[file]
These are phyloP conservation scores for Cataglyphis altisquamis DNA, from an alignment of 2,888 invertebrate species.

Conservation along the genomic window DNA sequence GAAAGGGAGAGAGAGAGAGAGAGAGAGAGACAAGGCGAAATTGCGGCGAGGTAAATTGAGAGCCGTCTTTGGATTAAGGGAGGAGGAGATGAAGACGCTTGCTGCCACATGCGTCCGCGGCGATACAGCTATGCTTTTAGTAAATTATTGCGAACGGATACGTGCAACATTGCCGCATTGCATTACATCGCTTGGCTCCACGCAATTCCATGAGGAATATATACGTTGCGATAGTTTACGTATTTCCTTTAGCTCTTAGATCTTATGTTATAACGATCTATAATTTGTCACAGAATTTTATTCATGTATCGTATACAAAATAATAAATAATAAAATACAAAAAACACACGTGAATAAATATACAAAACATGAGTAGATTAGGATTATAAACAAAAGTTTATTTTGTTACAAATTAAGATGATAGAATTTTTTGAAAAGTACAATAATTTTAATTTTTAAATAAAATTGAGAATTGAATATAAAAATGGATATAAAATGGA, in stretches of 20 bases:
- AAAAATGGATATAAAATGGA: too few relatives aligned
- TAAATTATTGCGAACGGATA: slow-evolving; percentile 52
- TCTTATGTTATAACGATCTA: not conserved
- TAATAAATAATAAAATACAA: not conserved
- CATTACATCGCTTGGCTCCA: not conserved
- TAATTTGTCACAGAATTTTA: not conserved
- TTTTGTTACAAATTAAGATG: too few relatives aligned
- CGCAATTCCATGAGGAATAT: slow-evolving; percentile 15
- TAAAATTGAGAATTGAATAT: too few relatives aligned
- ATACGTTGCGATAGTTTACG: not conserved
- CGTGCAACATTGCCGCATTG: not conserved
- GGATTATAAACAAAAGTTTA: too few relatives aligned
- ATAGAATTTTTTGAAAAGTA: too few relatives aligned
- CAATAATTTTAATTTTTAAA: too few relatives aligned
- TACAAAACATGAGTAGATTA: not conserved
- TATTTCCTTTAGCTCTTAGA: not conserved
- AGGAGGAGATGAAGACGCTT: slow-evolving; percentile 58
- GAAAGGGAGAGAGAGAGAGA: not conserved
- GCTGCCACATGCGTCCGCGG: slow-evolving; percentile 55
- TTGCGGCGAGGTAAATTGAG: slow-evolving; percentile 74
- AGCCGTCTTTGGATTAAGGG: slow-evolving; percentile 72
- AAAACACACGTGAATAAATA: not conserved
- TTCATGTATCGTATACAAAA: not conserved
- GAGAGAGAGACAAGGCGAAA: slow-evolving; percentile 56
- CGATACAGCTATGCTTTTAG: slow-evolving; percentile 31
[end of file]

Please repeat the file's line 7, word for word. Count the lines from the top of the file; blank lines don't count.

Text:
- CATTACATCGCTTGGCTCCA: not conserved